I have always loved the fireworks on the Fourth of July. As a child growing up in southwest Florida, we went to the beach and watched the show as it launched from the Naples Pier. That venue offered a double treat as the pyrotechnics burst in the sky and reflected upon the warm water of the Gulf. With an unwavering patriotism running steadily through my veins, every year since my youth, I have always found a place to observe the fireworks and celebrate our nation's independence. Never has it been as painful as it was in 2007.
Six weeks before Independence Day that year, I had buried my husband, the love of my life, the father of our children. Major Larry Bauguess was serving with the 82nd Airborne Division in Afghanistan and had been shot and killed following a peace meeting in Pakistan. A wicked sucker-punch took him from us and left us with the insurmountable challenge of learning how to live without him. Despite our broken hearts, our tiny daughters and I remained wildly patriotic. We lived on Fort Bragg and wanted to celebrate July Fourth alongside our neighbors, no matter how painful it would be.
That morning, we went to the community pool, which was beautifully decorated in red, white and blue. I did my best to compartmentalize my emotions as I saw the happy families playing in the water. Little ones hanging on their dads, being tossed out of the water and back down with a splash, amused me for a moment until I realized Ryann and Ellie would never again enjoy a careless pool day with their daddy.
That afternoon, a sweet neighbor came over to pamper the girls. She knew it had already been an emotional holiday for us. With incredible precision, Robin Jones painted their big toes and thumbnails blue with little white stars. She painted every other finger and toe alternating shades of red and white. Once their nails were dry, Ryann and Ellie danced around the living room and stared at their hands and feet. It was a priceless gesture from a true friend.
That evening, we re-joined our neighbors in an open field to watch the incredibly patriotic Fort Bragg firework display. The children enjoyed lighting and waving sparklers as they waited for the show to begin. As the start time approached, we spread out a blanket for the kids to lie on and positioned our chairs to watch from behind.
The first explosion startled me, but the brightly colored fire in the sky certainly captured my attention. I was excited to watch the show. Surprisingly, the second explosion shook me. By the third and fourth boom, I was trembling. Never had the sound of fireworks rattled me the way they did that year. Sounding less like a celebration and more like a battlefield, I couldn't help but feel frightened. That moment became less and less festive, more and more horrifying with each boom.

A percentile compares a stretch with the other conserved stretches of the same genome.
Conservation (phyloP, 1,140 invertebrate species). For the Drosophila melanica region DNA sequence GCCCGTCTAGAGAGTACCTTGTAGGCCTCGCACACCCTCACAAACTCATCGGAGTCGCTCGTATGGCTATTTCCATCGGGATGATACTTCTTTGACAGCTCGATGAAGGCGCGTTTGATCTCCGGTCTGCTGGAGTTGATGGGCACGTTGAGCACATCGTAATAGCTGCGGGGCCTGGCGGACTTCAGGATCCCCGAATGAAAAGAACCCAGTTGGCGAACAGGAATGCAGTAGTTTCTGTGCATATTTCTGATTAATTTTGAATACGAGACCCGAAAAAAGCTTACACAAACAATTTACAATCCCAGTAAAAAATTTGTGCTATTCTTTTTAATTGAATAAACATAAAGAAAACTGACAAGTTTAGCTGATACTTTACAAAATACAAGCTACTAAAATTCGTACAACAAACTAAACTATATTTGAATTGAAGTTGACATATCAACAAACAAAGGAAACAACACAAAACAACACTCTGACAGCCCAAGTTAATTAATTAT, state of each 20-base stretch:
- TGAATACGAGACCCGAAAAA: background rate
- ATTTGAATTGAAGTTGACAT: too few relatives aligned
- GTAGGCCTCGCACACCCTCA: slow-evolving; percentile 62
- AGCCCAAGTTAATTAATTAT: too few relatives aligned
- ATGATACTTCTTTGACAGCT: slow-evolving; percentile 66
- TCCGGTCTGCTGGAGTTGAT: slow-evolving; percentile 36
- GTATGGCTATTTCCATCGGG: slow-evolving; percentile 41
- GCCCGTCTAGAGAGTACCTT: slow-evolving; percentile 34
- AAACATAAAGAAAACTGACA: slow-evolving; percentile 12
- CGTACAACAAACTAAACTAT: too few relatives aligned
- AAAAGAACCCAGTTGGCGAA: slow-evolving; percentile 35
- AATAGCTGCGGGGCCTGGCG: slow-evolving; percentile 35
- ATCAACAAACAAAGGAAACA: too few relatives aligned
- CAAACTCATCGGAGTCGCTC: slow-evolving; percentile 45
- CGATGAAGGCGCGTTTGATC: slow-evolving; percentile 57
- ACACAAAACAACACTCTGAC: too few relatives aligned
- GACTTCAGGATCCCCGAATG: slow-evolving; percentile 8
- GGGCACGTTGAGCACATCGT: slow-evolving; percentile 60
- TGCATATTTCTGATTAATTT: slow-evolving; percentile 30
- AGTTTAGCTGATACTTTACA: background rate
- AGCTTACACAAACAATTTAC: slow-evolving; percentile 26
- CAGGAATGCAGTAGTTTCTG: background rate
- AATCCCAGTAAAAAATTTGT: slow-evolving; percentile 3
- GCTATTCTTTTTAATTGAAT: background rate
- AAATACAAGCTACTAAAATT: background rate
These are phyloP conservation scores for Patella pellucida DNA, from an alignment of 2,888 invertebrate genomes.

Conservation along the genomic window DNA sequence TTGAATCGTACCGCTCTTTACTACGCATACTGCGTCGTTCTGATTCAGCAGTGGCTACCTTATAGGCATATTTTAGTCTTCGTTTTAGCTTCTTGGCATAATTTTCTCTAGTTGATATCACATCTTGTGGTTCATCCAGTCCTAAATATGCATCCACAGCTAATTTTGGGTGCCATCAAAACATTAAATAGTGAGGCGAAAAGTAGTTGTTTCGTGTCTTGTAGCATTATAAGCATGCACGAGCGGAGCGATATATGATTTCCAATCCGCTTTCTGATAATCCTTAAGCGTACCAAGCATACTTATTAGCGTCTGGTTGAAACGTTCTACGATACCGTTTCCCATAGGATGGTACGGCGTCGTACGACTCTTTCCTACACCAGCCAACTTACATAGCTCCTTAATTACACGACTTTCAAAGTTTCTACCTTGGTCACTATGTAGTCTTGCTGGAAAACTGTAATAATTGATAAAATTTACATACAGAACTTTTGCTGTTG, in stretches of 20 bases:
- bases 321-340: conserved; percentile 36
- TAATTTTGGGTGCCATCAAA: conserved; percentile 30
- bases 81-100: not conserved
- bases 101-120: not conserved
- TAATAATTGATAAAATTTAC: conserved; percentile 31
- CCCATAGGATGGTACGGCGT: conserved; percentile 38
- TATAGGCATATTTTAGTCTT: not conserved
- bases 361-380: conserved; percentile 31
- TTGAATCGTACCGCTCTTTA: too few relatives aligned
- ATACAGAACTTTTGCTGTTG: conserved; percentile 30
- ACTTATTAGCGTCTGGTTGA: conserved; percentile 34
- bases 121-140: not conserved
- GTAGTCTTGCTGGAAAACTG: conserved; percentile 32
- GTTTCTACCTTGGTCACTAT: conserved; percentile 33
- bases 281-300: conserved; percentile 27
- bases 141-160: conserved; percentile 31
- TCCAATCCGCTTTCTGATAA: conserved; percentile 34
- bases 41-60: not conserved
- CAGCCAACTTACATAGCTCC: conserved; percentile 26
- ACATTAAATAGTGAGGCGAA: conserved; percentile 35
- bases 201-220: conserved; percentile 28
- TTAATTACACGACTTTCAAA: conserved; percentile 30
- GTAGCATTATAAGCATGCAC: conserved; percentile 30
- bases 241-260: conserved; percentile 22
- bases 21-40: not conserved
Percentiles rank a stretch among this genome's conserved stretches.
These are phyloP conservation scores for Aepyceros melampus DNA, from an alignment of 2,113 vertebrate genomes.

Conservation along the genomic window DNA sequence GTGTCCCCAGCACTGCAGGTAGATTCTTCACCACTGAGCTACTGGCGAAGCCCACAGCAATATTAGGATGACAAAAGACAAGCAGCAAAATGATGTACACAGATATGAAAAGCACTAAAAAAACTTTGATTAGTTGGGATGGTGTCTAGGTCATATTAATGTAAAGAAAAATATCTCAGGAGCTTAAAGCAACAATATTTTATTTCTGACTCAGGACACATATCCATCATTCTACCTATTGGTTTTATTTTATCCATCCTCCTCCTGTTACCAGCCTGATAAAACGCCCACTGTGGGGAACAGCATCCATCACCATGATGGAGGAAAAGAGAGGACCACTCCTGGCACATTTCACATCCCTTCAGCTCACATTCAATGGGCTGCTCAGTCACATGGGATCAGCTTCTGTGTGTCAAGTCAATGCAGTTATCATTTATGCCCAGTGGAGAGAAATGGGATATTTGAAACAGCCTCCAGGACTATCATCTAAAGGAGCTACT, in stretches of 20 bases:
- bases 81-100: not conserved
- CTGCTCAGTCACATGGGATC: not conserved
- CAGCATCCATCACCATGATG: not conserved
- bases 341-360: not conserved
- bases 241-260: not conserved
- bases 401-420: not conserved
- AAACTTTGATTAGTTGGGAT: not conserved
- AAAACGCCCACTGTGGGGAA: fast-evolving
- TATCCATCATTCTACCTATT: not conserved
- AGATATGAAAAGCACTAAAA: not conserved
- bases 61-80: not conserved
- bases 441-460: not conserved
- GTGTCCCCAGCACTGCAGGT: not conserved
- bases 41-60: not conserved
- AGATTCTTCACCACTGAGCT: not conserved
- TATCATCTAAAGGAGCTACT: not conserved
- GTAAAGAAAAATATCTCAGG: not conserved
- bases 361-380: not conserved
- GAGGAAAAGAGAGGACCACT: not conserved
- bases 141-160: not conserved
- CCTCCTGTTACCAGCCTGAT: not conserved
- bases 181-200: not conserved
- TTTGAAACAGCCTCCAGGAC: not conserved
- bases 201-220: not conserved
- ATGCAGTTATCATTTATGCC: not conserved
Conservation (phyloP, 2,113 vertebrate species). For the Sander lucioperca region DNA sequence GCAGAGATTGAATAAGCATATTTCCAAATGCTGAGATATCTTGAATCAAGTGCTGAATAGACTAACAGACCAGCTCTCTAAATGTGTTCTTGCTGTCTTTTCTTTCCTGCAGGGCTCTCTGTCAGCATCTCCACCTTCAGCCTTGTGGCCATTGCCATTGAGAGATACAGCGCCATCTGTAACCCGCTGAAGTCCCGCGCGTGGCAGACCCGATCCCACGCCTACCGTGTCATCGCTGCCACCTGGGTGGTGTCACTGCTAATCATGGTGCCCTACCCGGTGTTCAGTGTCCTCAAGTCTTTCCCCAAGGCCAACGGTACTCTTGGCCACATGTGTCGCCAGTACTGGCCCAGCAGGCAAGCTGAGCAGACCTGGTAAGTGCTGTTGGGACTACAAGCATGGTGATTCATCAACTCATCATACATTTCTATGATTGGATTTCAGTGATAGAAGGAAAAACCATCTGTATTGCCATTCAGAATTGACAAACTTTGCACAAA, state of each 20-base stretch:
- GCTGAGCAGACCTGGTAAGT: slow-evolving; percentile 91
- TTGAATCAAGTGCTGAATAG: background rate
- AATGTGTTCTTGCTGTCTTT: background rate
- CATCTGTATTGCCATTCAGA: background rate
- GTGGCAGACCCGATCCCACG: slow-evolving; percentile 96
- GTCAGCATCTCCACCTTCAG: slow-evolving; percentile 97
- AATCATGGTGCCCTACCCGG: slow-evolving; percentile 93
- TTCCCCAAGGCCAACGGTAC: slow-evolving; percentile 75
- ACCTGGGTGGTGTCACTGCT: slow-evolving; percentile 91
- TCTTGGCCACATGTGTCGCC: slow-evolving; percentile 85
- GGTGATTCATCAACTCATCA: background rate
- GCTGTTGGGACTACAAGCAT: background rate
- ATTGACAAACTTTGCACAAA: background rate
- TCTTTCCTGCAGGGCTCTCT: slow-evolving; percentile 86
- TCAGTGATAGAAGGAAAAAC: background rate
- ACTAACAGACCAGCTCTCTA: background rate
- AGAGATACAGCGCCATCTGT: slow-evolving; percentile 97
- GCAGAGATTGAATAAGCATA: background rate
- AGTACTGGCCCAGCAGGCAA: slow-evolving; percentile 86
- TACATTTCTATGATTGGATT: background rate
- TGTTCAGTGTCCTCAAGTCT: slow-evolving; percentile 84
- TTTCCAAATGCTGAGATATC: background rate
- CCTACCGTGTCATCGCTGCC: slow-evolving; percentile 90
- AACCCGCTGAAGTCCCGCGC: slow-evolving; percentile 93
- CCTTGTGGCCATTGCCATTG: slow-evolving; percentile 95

Confused and betrayed by my own emotions, I looked at the children lying on their bellies gazing joyfully at the firework display. They were so innocent, so pure. I glanced at my neighbors. Everyone seemed to be enjoying themselves. Why was I falling apart?
Each boom sounded louder and louder. My ears and my heart hurt. My eyes began to sting as they filled with tears. I thought about Larry and his last moments on earth. Had it been this loud? Did he feel this out of control?
In that moment, I sought comfort from the only one who could provide it. My heart was broken, my nerves were exposed and my world had been shattered. Only God could help me. Only God could restore my faith and, in that moment, my sanity.
"This is my comfort in my affliction, for Your word revives me" (Ps. 119:50).
The fireworks show lasted nearly 30 minutes. In that time, I experienced a wide array of emotions, but by the finale, God provided the comfort I needed. He restored my patriotism and my love of country. He warmed my heart and gave me strength.
Over the past 10 years, I have had many moments of trouble and trial, but in every single one, I have leaned on God to see me through. As a family, we remain incredibly proud of our country, and thankful for the freedom for which Larry gave his life. We continue to participate in Fourth of July celebrations to honor him and so many others who have given that last full measure of devotion. Every day, we remember that freedom doesn't come without suffering.
Wesley Bauguess is an Army veteran and widow. Her book, "God, Country, Golf: Reflections of an Army Widow," released from Westbow Press on May 14, 2017, the 10th anniversary of her husband Larry's courageous sacrifice in service.
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